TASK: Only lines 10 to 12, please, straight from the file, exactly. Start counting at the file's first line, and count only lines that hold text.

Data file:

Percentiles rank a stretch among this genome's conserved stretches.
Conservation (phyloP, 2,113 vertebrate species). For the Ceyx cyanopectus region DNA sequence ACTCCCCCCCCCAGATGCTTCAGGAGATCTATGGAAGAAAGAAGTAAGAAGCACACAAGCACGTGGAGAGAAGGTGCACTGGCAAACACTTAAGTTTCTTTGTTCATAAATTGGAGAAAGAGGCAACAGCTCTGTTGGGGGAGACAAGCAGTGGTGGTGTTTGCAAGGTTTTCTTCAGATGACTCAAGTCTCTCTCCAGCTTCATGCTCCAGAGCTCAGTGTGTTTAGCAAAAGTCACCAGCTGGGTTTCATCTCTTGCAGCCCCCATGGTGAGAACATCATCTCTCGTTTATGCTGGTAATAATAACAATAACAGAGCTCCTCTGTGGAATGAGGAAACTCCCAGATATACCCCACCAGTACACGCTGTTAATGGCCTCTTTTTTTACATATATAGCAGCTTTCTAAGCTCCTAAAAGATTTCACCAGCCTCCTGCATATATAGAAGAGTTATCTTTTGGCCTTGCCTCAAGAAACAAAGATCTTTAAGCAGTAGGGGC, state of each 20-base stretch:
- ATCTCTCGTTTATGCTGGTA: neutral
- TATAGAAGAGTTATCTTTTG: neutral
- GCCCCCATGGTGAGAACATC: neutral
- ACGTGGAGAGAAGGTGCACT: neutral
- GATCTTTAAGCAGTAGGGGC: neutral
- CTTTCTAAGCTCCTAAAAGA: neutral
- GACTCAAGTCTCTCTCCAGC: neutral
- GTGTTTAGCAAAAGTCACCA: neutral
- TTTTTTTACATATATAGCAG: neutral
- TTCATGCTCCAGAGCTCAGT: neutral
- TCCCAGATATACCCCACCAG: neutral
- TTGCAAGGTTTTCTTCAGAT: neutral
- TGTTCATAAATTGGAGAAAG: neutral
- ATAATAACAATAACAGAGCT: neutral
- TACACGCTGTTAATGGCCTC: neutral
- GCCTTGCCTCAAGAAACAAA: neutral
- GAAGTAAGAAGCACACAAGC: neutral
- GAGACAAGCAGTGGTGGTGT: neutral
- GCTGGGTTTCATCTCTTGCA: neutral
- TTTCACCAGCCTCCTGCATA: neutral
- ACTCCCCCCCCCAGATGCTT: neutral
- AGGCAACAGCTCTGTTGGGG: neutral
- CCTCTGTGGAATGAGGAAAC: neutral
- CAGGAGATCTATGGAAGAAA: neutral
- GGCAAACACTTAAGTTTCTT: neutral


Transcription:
- GTGTTTAGCAAAAGTCACCA: neutral
- TTTTTTTACATATATAGCAG: neutral
- TTCATGCTCCAGAGCTCAGT: neutral